Last Tuesday, I was able to join several food bloggers for “Cookbook Create’s Test Kitchen Tours of Bon Appétit, Food52 and The Daily Meal”. Hosted by Cookbook Create‘s founder Anna Curran as part of a celebration of Internet Week NY, the tour was wonderful. Not only did I get a sneak peek at the kitchens, but I also learned a lot about food blogging. You can see all 71 of my “kitchen inspirations” photos over on my Test Kitchen Tours of Bon Appétit, Food 52 and the Daily Meal album on Facebook. (Please feel free to comment, share and/or like it while you’re over there!) Meanwhile, I want to share the top 10 things that I took away as a food blogger…
1. The size of the kitchen isn’t what is important. Each test kitchen was different. Food 52 had the most “open” kitchen. It (and their entire office) was just beautiful. The Daily Meal had the most new and fun kitchen gadgets. Meanwhile, Bon Appétit (my favorite food magazine) had several test kitchen bays…and they were all small. I appreciated the fact that they use city-sized kitchens, because it takes away home cook excuses.
2. It is possible to write about food and remain at a healthy weight. Everyone that I saw at Bon Appétit was slim. Of course we asked how they remained that way…especially since they have daily tastings, eat out a lot and are working on several months of issues at a time. A couple of the answers were standard – they “exercise and drink a lot of water”. I found the other two answers helpful though – they have learned to “taste”, not eat the whole dish…and they have the kitchen on a separate floor than their editorial offices. Now, I just need to get a two-story apartment! 🙂
3. It is good to eat out at restaurants for inspiration. I especially appreciate that there are so many different exceptional restaurants in NYC. I have food inspirations for a lifetime. Speaking of restaurants, here are a few of their NYC recommendations:
*A new Nolita Thai-American restaurant called Uncle Boon’s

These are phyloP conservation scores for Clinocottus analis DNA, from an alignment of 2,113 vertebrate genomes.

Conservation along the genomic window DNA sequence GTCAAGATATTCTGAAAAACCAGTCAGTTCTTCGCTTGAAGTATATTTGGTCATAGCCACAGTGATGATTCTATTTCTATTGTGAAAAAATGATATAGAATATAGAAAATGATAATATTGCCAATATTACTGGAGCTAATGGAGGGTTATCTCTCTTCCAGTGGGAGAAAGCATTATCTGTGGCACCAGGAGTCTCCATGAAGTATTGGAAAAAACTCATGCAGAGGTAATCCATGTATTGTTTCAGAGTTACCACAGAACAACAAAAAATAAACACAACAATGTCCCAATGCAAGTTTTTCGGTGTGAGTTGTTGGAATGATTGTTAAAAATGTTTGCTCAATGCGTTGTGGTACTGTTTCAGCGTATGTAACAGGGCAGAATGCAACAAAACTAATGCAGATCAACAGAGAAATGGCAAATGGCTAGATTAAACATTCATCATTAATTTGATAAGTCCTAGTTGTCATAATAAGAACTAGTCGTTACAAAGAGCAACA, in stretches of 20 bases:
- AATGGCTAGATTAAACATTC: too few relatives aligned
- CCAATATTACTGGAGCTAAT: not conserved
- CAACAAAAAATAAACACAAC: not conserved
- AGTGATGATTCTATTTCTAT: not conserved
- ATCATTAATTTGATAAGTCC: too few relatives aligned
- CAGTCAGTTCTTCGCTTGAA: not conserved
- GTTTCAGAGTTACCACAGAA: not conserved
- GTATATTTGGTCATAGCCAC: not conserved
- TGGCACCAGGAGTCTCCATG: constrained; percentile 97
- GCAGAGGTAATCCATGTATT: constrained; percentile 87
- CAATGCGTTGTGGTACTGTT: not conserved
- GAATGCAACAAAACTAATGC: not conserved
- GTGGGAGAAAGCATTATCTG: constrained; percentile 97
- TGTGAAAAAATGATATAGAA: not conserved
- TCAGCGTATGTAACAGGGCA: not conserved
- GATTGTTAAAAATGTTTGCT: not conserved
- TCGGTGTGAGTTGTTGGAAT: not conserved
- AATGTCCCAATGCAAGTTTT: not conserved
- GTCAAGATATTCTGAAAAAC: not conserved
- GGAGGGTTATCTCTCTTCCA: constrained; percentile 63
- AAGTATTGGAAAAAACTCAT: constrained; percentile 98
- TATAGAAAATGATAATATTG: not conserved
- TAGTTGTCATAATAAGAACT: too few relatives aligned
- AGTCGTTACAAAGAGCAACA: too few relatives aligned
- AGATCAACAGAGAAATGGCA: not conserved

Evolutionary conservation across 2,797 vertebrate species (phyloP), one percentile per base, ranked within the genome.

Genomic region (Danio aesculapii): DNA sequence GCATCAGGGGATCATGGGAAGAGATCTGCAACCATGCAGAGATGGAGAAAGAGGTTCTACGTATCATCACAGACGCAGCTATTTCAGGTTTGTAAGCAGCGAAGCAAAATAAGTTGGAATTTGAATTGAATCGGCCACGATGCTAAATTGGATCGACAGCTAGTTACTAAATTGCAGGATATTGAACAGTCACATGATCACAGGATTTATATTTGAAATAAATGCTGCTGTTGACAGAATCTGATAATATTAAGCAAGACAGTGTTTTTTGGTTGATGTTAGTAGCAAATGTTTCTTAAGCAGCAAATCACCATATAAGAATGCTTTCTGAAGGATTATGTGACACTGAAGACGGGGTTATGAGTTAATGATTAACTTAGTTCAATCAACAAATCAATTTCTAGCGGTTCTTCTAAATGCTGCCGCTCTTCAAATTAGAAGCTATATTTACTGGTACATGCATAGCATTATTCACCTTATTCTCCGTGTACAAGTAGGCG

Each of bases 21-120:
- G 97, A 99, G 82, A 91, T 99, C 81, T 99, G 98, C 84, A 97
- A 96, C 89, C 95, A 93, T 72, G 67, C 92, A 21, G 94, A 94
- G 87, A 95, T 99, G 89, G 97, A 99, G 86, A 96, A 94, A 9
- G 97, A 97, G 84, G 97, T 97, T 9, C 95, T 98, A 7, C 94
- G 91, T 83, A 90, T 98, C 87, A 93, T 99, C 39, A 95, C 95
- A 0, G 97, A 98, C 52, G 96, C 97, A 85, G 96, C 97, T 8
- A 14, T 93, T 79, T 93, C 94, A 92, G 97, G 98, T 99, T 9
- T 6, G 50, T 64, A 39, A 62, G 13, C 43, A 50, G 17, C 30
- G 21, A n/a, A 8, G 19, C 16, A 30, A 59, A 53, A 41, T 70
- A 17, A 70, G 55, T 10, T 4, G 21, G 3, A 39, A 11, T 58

*The top French restaurant Le Bernardin
*Battersby in Brooklyn (a “best of” that not everyone knows about)
4. Play to your strengths. There are many different people who work together to put out a food magazine or site. It takes a lot of work to translate good cooking to great recipes. It is especially challenging for those with culinary training to simplify recipes for the home cook. They have to come up with story ideas and recipe titles. Then, they have to develop, test, style and photograph the finished dishes. I walked away thinking that it is easier for home cooks to communicate recipe directions in a simple manner. We know what makes sense to other home cooks because we are home cooks! (Of course that is not to say that we shouldn’t continue to grow to be our all-around best…)
5. Inspiration comes from a variety of places. When planning out recipes, sometimes editors have specific ideas, but sometimes they don’t. We might not have photographers and food stylists but we can use recipe pegboards to be surrounded by our inspirations.
6. Test and test again. After recipes are developed, someone who didn’t write the recipe independently tests them. They are usually cross-tested at least 3 times.
7. You can (easily) use the same food in your recipes as these magazines and sites. Some of the places that Bon Appétit staffers shop at are Fresh Direct, Citarella, Whole Foods, the Union Square Greenmarket and Chelsea Market.
8. “Be familiar but never predictable.” That was my favorite piece of advice from one of the editors. His point was to constantly reinvent yourself while staying true to yourself.
9. There are multiple ways to monetize food sites. Being a part of an ad network, direct ad sales, selling deals, selling products, sponsorships and partnerships are just some options.
10. “What do you want to eat or be fed?” Let the answer to that question guide what you share with your readers. You can’t go wrong with that!
Do you have any tips to add?
In any event, I had an amazing time and learned a lot. Thanks to Anna and the food sites for allowing us to experience the day. KitchenAid – whose products were sprinkled throughout The Daily Meal’s kitchens – and Tumblr were also tour sponsors.
On top of everything else, it was also great to connect with many talented East Coast food bloggers. The rest of the bloggers on the tour were Alejandra, Amie, Caroline, Carrie, Diana, Heidi, Jennifer, Lisa, Mary, Melinda, Mosaka, Sloane and Daina. At The Daily Meal, several of us shared what we have been learning. You can read the tips and see the video on their Tips for Food Blogging post. Jennifer Pelka of Tumblr and Clay of Clay Williams Photo (the tour photographer) also came along with us. To end, this is the Kitchen Aid product that I loved the most:
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